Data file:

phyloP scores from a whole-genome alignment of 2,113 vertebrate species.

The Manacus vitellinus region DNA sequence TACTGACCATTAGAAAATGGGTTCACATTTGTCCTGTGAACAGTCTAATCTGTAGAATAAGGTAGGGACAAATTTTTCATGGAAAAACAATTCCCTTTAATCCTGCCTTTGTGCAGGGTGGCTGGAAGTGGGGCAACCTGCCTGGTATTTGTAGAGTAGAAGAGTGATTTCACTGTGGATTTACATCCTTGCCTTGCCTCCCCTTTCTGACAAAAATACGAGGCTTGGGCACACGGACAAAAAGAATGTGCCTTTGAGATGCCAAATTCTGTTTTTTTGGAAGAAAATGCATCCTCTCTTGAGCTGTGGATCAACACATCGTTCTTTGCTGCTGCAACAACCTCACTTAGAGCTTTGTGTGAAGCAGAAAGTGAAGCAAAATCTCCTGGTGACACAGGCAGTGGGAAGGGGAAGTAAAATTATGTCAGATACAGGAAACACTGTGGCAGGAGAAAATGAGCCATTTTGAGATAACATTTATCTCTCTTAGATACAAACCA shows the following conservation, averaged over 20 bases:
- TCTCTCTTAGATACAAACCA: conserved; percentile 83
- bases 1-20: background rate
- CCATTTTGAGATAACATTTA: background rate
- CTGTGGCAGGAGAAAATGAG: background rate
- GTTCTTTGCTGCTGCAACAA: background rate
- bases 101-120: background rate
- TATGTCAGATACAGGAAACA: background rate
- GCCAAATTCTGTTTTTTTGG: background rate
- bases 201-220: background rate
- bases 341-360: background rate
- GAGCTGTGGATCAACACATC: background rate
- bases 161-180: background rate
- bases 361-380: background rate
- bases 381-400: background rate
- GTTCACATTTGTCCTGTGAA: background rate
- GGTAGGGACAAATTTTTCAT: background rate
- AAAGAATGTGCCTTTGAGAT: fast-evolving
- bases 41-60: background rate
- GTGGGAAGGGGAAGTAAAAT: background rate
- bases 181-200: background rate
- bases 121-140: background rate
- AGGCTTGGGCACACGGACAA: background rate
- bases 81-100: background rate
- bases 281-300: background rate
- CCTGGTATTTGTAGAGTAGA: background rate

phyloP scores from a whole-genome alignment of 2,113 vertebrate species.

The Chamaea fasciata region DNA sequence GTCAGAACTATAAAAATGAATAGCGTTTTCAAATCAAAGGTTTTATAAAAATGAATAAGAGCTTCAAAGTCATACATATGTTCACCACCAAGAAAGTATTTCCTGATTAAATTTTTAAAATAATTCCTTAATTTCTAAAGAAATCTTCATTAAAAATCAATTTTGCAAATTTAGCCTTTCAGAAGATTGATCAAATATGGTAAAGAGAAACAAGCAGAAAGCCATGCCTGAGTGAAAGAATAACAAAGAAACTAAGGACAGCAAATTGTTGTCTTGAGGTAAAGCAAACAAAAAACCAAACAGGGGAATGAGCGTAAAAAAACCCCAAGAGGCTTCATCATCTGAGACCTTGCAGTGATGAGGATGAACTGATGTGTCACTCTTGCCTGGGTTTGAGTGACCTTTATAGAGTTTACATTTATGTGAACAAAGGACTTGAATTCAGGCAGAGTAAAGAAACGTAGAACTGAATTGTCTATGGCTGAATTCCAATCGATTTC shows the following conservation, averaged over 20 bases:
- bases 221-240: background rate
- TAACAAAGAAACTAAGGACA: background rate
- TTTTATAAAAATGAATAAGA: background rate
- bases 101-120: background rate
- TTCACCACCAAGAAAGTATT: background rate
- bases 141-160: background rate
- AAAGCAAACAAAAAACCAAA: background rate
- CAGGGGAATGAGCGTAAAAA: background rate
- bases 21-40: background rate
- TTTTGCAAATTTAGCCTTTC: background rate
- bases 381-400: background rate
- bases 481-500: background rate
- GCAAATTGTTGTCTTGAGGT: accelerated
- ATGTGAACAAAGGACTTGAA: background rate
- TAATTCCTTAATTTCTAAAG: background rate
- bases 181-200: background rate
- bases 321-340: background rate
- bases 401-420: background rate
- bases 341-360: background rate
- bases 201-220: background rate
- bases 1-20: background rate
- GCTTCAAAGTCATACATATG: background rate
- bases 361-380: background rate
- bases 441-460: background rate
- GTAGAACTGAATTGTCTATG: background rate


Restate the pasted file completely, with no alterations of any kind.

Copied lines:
phyloP scores from a whole-genome alignment of 2,113 vertebrate species.

The Manacus vitellinus region DNA sequence TACTGACCATTAGAAAATGGGTTCACATTTGTCCTGTGAACAGTCTAATCTGTAGAATAAGGTAGGGACAAATTTTTCATGGAAAAACAATTCCCTTTAATCCTGCCTTTGTGCAGGGTGGCTGGAAGTGGGGCAACCTGCCTGGTATTTGTAGAGTAGAAGAGTGATTTCACTGTGGATTTACATCCTTGCCTTGCCTCCCCTTTCTGACAAAAATACGAGGCTTGGGCACACGGACAAAAAGAATGTGCCTTTGAGATGCCAAATTCTGTTTTTTTGGAAGAAAATGCATCCTCTCTTGAGCTGTGGATCAACACATCGTTCTTTGCTGCTGCAACAACCTCACTTAGAGCTTTGTGTGAAGCAGAAAGTGAAGCAAAATCTCCTGGTGACACAGGCAGTGGGAAGGGGAAGTAAAATTATGTCAGATACAGGAAACACTGTGGCAGGAGAAAATGAGCCATTTTGAGATAACATTTATCTCTCTTAGATACAAACCA shows the following conservation, averaged over 20 bases:
- TCTCTCTTAGATACAAACCA: conserved; percentile 83
- bases 1-20: background rate
- CCATTTTGAGATAACATTTA: background rate
- CTGTGGCAGGAGAAAATGAG: background rate
- GTTCTTTGCTGCTGCAACAA: background rate
- bases 101-120: background rate
- TATGTCAGATACAGGAAACA: background rate
- GCCAAATTCTGTTTTTTTGG: background rate
- bases 201-220: background rate
- bases 341-360: background rate
- GAGCTGTGGATCAACACATC: background rate
- bases 161-180: background rate
- bases 361-380: background rate
- bases 381-400: background rate
- GTTCACATTTGTCCTGTGAA: background rate
- GGTAGGGACAAATTTTTCAT: background rate
- AAAGAATGTGCCTTTGAGAT: fast-evolving
- bases 41-60: background rate
- GTGGGAAGGGGAAGTAAAAT: background rate
- bases 181-200: background rate
- bases 121-140: background rate
- AGGCTTGGGCACACGGACAA: background rate
- bases 81-100: background rate
- bases 281-300: background rate
- CCTGGTATTTGTAGAGTAGA: background rate

phyloP scores from a whole-genome alignment of 2,113 vertebrate species.

The Chamaea fasciata region DNA sequence GTCAGAACTATAAAAATGAATAGCGTTTTCAAATCAAAGGTTTTATAAAAATGAATAAGAGCTTCAAAGTCATACATATGTTCACCACCAAGAAAGTATTTCCTGATTAAATTTTTAAAATAATTCCTTAATTTCTAAAGAAATCTTCATTAAAAATCAATTTTGCAAATTTAGCCTTTCAGAAGATTGATCAAATATGGTAAAGAGAAACAAGCAGAAAGCCATGCCTGAGTGAAAGAATAACAAAGAAACTAAGGACAGCAAATTGTTGTCTTGAGGTAAAGCAAACAAAAAACCAAACAGGGGAATGAGCGTAAAAAAACCCCAAGAGGCTTCATCATCTGAGACCTTGCAGTGATGAGGATGAACTGATGTGTCACTCTTGCCTGGGTTTGAGTGACCTTTATAGAGTTTACATTTATGTGAACAAAGGACTTGAATTCAGGCAGAGTAAAGAAACGTAGAACTGAATTGTCTATGGCTGAATTCCAATCGATTTC shows the following conservation, averaged over 20 bases:
- bases 221-240: background rate
- TAACAAAGAAACTAAGGACA: background rate
- TTTTATAAAAATGAATAAGA: background rate
- bases 101-120: background rate
- TTCACCACCAAGAAAGTATT: background rate
- bases 141-160: background rate
- AAAGCAAACAAAAAACCAAA: background rate
- CAGGGGAATGAGCGTAAAAA: background rate
- bases 21-40: background rate
- TTTTGCAAATTTAGCCTTTC: background rate
- bases 381-400: background rate
- bases 481-500: background rate
- GCAAATTGTTGTCTTGAGGT: accelerated
- ATGTGAACAAAGGACTTGAA: background rate
- TAATTCCTTAATTTCTAAAG: background rate
- bases 181-200: background rate
- bases 321-340: background rate
- bases 401-420: background rate
- bases 341-360: background rate
- bases 201-220: background rate
- bases 1-20: background rate
- GCTTCAAAGTCATACATATG: background rate
- bases 361-380: background rate
- bases 441-460: background rate
- GTAGAACTGAATTGTCTATG: background rate